When someone in academia says what I’ve been saying for years and turns it into a “breakthrough idea”, I feel partly vindicated but also a bit hacked off that I didn’t think of writing the article and marketing the idea sooner. That was my reaction to Bob Sutton’s series of pieces on building a civilised and “asshole” free workplace. In this country, we’d call them arseholes but they are pretty much the same whichever side of the Atlantic you are on.
Bob, who is a professor of management at Stanford University, has now consolidated these ideas into a book entitled The No Asshole Rule: Building a Civilized Workplace and Surviving One That Isn’t.
His idea is simple. There are people in most workplaces whose behaviour costs their organisations large amounts of money. The arsehole makes everyone else’s life a misery, thereby increasing staff turnover and lowering the morale of those people who decide to stick it out. Tackling these office psychopaths is not only morally right, argues Professor Sutton, it makes economic sense too.
In my experience, though, the really annoying arseholes are those that perform well against whatever criteria is being used to measure people at appraisal time. I have worked for a number of organisations where appalling behaviour was excused because the perpetrators brought home the bacon.
In one company, a maverick executive had created a highly profitable line of business. He was considered to be untouchable and his overgrown-toddler behaviour was tolerated and even indulged. His habit of throwing laptops or pieces of furniture across the office in response to some minor frustration was just laughed off. After all, it’s what these clever creative types do, isn’t it? Fortunately, no-one was ever hurt but that was more due to luck than anything else.
This is not a one-off example. In many UK organisations, executives wear the difficult-to-work-for label as a badge of honour. Having been through four PAs in as many months is considered a sign of having uncompromising high standards, rather than a sign of being a complete and utter dickhead.
But there is also a cost to this behaviour. The nervousness of the employees who have narrowly missed being hit by a flying laptop is bound to have an impact on their performance. The cost of replacing the four PAs in as many months is considerable.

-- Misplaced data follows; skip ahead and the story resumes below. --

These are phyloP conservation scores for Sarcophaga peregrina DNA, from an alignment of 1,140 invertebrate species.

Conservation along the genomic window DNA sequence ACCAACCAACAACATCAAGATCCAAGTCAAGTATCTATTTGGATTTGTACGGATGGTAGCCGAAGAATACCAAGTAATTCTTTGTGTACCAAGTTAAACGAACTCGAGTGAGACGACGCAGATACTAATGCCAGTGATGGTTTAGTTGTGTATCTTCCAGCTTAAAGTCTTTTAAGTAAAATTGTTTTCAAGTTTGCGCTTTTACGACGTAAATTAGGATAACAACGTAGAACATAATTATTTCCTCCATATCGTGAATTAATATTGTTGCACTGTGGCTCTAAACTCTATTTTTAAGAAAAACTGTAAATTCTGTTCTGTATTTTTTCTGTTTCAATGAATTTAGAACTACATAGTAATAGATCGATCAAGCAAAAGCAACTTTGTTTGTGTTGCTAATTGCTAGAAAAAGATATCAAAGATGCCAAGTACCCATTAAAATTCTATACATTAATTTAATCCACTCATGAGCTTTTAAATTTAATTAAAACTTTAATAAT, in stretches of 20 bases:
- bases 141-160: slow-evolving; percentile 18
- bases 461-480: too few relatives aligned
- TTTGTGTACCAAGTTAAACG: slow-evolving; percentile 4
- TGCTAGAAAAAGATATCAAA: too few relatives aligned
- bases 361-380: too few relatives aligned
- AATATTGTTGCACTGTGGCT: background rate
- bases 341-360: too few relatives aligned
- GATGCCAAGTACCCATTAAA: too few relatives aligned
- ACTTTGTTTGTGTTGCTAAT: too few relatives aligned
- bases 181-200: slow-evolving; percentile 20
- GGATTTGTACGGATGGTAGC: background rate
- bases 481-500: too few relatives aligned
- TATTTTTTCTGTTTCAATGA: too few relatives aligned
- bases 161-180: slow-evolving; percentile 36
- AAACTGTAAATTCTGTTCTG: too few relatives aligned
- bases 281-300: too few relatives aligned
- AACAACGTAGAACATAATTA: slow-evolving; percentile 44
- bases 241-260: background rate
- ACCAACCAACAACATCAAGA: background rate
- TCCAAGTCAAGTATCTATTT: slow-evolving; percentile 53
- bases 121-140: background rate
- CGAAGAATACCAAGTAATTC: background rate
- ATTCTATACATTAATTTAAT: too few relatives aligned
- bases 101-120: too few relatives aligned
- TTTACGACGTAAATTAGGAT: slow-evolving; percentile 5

I like to illustrate the problem with a bar chart. I use the term Toxic Talent, rather than arseholes, but it amounts to the same thing.
In this example, Employee C contributes the most to the company’s revenue. He would therefore probably get the highest bonus. What his bosses don’t take into account, though, is the impact of his negative behaviour. When you subtract that from his performance figures, Employee C is the worst performer in the team. Allowing for the cost of this bad behaviour, C’s performance is way outstripped by D’s, who has brought in less revenue but has not cost the company money through being an arsehole. Rather than rewarding C with a bonus, the company would gain more financially by tackling this behaviour. However, very few employers are willing to step up to such a challenge.
But at last, says Bob Sutton, organisations are now starting to do just that. He gives an example of how a Silicon Valley company dealt with “Ethan”, a high-performing sales executive.
Although he was consistently ranked among the company’s top five producers, Ethan was an arsehole. He routinely belittled his colleagues, bullied his staff and sent out abusive emails. Eventually his behaviour became so bad no-one in the company would apply for jobs in his team. His reputation seemed to have spread to the outside world because HR struggled to fill the vacancies, even after an expensive external search.
After warnings and training had little impact on Ethan’s behaviour, his boss lost patience. The company worked out the cost of Ethan’s despicable behaviour and deducted it from his bonus.
Time spent by Ethan’s direct manager: 250 hours valued at $25,000
Time spent by HR professionals: 50 hours valued at $5,000
Time spent by senior executives: 15 hours valued at $10,000
Time spent by the company’s outside employment counsel: 10 hours valued at $5,000
Cost of recruiting and training a new secretary to support Ethan: $85,000
Overtime costs associated with Ethan’s last-minute demands: $25,000
Anger-management training and counselling: $5,000
Estimated total cost of asshole for one year: $160,000
That’s just short of £80k in our money!
Still the company was magnanimous. Ethan’s boss only proposed to deduct 60% of the total cost from his bonus. Predictably, Ethan flew into a rage and blamed everyone else then threatened to quit. But his managers held their nerve and Ethan was left with the choice of changing his behaviour or continuing to pay the “Asshole Tax”.
When Bob first published his thoughts on managing arseholes, in the Harvard Business Review, he was surprised by the reaction. Apart from one or two criticisms of his language, most people who wrote to him said that his descriptions of these people sounded horribly familiar. A number of the emails came from the UK.
More companies should take the approach used by Ethan’s bosses and calculate the total cost of each arsehole. Imposing a tax on bad behaviour, by deducting the cost from discretionary payments such as bonuses, would improve the working environment and save companies a lot of money.
The No Asshole (or Arsehole) Rule looks like an idea whose time has come.
(And Bob Sutton’s blog is going straight onto my side-bar)